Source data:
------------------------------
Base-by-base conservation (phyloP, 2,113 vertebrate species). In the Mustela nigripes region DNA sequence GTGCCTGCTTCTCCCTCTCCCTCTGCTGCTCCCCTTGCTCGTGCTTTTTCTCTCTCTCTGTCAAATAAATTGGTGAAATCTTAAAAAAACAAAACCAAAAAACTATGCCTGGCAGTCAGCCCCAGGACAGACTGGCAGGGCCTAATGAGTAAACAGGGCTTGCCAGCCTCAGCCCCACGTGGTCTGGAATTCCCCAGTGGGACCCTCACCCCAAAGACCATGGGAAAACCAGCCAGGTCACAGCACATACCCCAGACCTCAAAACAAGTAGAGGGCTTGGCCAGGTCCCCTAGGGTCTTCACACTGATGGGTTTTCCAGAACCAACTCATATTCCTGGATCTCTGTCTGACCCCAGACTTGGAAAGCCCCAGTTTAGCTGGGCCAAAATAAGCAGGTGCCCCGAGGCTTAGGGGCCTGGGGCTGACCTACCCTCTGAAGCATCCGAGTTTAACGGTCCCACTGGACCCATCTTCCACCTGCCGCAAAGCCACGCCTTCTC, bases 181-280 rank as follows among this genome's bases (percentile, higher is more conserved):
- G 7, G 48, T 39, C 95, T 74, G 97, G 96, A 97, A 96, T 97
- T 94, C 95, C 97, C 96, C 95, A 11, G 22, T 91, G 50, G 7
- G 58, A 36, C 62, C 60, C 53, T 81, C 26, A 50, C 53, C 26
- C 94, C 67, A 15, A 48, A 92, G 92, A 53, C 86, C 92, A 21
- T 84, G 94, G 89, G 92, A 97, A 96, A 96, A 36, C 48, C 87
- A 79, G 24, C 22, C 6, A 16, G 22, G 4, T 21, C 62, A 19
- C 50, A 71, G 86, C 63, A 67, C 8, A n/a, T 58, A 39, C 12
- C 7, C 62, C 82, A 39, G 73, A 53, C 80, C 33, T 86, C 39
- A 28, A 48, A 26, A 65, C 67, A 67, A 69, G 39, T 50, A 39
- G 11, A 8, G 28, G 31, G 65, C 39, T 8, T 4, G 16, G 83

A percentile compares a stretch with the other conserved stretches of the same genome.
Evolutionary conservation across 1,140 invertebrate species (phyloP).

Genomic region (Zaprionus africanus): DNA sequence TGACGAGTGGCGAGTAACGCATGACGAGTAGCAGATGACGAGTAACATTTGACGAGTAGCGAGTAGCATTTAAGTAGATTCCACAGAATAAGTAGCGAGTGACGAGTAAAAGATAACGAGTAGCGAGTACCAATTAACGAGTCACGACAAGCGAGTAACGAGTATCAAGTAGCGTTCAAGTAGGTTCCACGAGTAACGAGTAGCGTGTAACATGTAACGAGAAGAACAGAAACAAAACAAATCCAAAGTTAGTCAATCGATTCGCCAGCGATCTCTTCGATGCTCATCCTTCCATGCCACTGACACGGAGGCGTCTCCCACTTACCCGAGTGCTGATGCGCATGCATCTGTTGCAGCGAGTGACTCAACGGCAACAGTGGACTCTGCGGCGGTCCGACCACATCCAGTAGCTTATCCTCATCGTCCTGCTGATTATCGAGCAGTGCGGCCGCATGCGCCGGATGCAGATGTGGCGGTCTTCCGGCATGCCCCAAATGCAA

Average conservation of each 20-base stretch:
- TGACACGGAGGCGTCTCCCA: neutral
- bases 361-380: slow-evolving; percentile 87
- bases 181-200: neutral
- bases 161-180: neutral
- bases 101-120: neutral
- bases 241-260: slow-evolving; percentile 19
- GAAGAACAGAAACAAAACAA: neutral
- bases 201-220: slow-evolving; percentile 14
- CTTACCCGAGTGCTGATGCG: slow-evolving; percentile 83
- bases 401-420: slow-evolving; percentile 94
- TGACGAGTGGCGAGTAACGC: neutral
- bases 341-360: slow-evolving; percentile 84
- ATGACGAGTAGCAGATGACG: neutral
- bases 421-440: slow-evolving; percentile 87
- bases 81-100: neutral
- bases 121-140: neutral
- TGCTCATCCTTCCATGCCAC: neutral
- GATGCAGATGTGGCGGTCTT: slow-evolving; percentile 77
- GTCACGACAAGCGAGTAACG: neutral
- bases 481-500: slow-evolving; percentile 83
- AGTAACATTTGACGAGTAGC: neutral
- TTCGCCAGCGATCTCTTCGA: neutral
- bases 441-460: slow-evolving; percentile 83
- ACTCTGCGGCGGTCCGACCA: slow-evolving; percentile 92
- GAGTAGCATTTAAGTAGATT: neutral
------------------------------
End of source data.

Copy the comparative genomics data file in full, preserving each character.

Base-by-base conservation (phyloP, 2,113 vertebrate species). In the Mustela nigripes region DNA sequence GTGCCTGCTTCTCCCTCTCCCTCTGCTGCTCCCCTTGCTCGTGCTTTTTCTCTCTCTCTGTCAAATAAATTGGTGAAATCTTAAAAAAACAAAACCAAAAAACTATGCCTGGCAGTCAGCCCCAGGACAGACTGGCAGGGCCTAATGAGTAAACAGGGCTTGCCAGCCTCAGCCCCACGTGGTCTGGAATTCCCCAGTGGGACCCTCACCCCAAAGACCATGGGAAAACCAGCCAGGTCACAGCACATACCCCAGACCTCAAAACAAGTAGAGGGCTTGGCCAGGTCCCCTAGGGTCTTCACACTGATGGGTTTTCCAGAACCAACTCATATTCCTGGATCTCTGTCTGACCCCAGACTTGGAAAGCCCCAGTTTAGCTGGGCCAAAATAAGCAGGTGCCCCGAGGCTTAGGGGCCTGGGGCTGACCTACCCTCTGAAGCATCCGAGTTTAACGGTCCCACTGGACCCATCTTCCACCTGCCGCAAAGCCACGCCTTCTC, bases 181-280 rank as follows among this genome's bases (percentile, higher is more conserved):
- G 7, G 48, T 39, C 95, T 74, G 97, G 96, A 97, A 96, T 97
- T 94, C 95, C 97, C 96, C 95, A 11, G 22, T 91, G 50, G 7
- G 58, A 36, C 62, C 60, C 53, T 81, C 26, A 50, C 53, C 26
- C 94, C 67, A 15, A 48, A 92, G 92, A 53, C 86, C 92, A 21
- T 84, G 94, G 89, G 92, A 97, A 96, A 96, A 36, C 48, C 87
- A 79, G 24, C 22, C 6, A 16, G 22, G 4, T 21, C 62, A 19
- C 50, A 71, G 86, C 63, A 67, C 8, A n/a, T 58, A 39, C 12
- C 7, C 62, C 82, A 39, G 73, A 53, C 80, C 33, T 86, C 39
- A 28, A 48, A 26, A 65, C 67, A 67, A 69, G 39, T 50, A 39
- G 11, A 8, G 28, G 31, G 65, C 39, T 8, T 4, G 16, G 83

A percentile compares a stretch with the other conserved stretches of the same genome.
Evolutionary conservation across 1,140 invertebrate species (phyloP).

Genomic region (Zaprionus africanus): DNA sequence TGACGAGTGGCGAGTAACGCATGACGAGTAGCAGATGACGAGTAACATTTGACGAGTAGCGAGTAGCATTTAAGTAGATTCCACAGAATAAGTAGCGAGTGACGAGTAAAAGATAACGAGTAGCGAGTACCAATTAACGAGTCACGACAAGCGAGTAACGAGTATCAAGTAGCGTTCAAGTAGGTTCCACGAGTAACGAGTAGCGTGTAACATGTAACGAGAAGAACAGAAACAAAACAAATCCAAAGTTAGTCAATCGATTCGCCAGCGATCTCTTCGATGCTCATCCTTCCATGCCACTGACACGGAGGCGTCTCCCACTTACCCGAGTGCTGATGCGCATGCATCTGTTGCAGCGAGTGACTCAACGGCAACAGTGGACTCTGCGGCGGTCCGACCACATCCAGTAGCTTATCCTCATCGTCCTGCTGATTATCGAGCAGTGCGGCCGCATGCGCCGGATGCAGATGTGGCGGTCTTCCGGCATGCCCCAAATGCAA

Average conservation of each 20-base stretch:
- TGACACGGAGGCGTCTCCCA: neutral
- bases 361-380: slow-evolving; percentile 87
- bases 181-200: neutral
- bases 161-180: neutral
- bases 101-120: neutral
- bases 241-260: slow-evolving; percentile 19
- GAAGAACAGAAACAAAACAA: neutral
- bases 201-220: slow-evolving; percentile 14
- CTTACCCGAGTGCTGATGCG: slow-evolving; percentile 83
- bases 401-420: slow-evolving; percentile 94
- TGACGAGTGGCGAGTAACGC: neutral
- bases 341-360: slow-evolving; percentile 84
- ATGACGAGTAGCAGATGACG: neutral
- bases 421-440: slow-evolving; percentile 87
- bases 81-100: neutral
- bases 121-140: neutral
- TGCTCATCCTTCCATGCCAC: neutral
- GATGCAGATGTGGCGGTCTT: slow-evolving; percentile 77
- GTCACGACAAGCGAGTAACG: neutral
- bases 481-500: slow-evolving; percentile 83
- AGTAACATTTGACGAGTAGC: neutral
- TTCGCCAGCGATCTCTTCGA: neutral
- bases 441-460: slow-evolving; percentile 83
- ACTCTGCGGCGGTCCGACCA: slow-evolving; percentile 92
- GAGTAGCATTTAAGTAGATT: neutral